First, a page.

City council accepts parking study


City council accepts parking study

The Portage Citizen

The City of Portage la Prairie council Monday night accepted a downtown parking study as a tool in its developing downtown revitalization strategy.

The study was conducted in 2016 by University of Manitoba student Ashley Kostyniuk and presented the report in a presentation to council March 12,

“It does not appear there is a problem with parking in downtown Portage,” Deputy Mayor Brent Budz said following the parking report presentation. “Just as a reminder, this was a study that was commissioned quite some time ago and council has been waiting for it as part of our downtown revitalization strategy. We’ll take this report under consideration. There are obviously some take-aways there for us. I know that administration and council will be looking at the report and seeing what we can do moving forward.”

Budz said the obvious take-away found in the report is that there is “ample parking for the demand. That’s not we’re necessarily hearing all the time. Also, the use of the parking meters, how they are being used and how frequently they are paid versus unpaid.”

Kostyniuk said her 2016 observations revealed that weekday on street metered parking saw an average of 46 per cent of all meters were unpaid but in use.

In collection data, Kostyniuk included information from a focus group on street interviews and “formal engagement with the business community to discuss their opinions and perceptions concerning municipal public parking within the downtown”.

In 2016 when Kostyniuk conducted her research in Portage she found 286 functioning on-street metered spots; 98 non-functioning on-street metered spots, approximately 450 on-street non-metered parking spots; and 273 off-street non-metered spots located in municipal parking lots.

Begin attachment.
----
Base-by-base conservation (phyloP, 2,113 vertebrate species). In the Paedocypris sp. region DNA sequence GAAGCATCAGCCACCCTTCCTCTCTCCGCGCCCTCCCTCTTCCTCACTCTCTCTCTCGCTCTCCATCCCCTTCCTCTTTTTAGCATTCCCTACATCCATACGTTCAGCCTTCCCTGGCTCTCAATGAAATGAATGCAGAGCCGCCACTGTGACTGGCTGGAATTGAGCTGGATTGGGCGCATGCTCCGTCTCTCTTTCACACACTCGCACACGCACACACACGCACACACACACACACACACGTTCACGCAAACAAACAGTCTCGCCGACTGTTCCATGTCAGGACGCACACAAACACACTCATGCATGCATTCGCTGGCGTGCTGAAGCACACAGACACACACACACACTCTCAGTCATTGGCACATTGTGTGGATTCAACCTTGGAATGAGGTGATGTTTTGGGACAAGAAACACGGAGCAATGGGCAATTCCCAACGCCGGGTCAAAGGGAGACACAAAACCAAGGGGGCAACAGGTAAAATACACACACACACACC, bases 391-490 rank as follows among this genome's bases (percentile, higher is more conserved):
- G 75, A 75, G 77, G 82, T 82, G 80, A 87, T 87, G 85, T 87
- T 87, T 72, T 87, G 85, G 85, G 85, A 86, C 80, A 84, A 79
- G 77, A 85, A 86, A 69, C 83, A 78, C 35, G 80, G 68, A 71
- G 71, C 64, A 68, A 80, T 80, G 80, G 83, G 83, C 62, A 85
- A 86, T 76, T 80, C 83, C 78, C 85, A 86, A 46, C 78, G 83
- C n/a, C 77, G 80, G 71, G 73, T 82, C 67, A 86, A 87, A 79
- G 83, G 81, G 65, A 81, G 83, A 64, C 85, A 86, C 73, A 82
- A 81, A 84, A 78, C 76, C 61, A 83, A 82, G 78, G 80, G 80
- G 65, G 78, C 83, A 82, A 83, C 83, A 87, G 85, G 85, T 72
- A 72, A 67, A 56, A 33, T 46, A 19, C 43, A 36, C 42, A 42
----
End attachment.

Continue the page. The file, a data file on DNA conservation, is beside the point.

In her report she said the city of Portage la Prairie has not produced a formal management strategy for parking in the downtown. The Portage la Prairie Development Plan (2006), provides goals, objectives, and policies concerning private off-street parking. Downtown municipal public parking is currently regulated by the Portage la Prairie Traffic By-law (2001) and the General and Parking By-law Enforcement By-law. “The data reveals that parking is a complex planning issue in Portage la Prairie, with parking perceptions, preferences, and behaviours that may at times contradict themselves,” her report said.

“These by-laws regulate parking in terms of the enforcement of related by-laws, costs of metered on street parking, and violations and ticketing. The Portage la Prairie Zoning By-law (2010) regulates private off-street minimum parking requirements in the downtown, and elsewhere in the city, however, it does not outline provisions for the regulation of municipally owned public parking.”

In a post report interview, Budz mused: “what is the next step?” Council will have to take a look at the use of meters, where they’re used, effectiveness of the meters…they are still a proponent for keeping traffic moving, but I wouldn’t suggest at this very early stage that there is any type of decision made that relates to the use of meters in our city,” Budz said.


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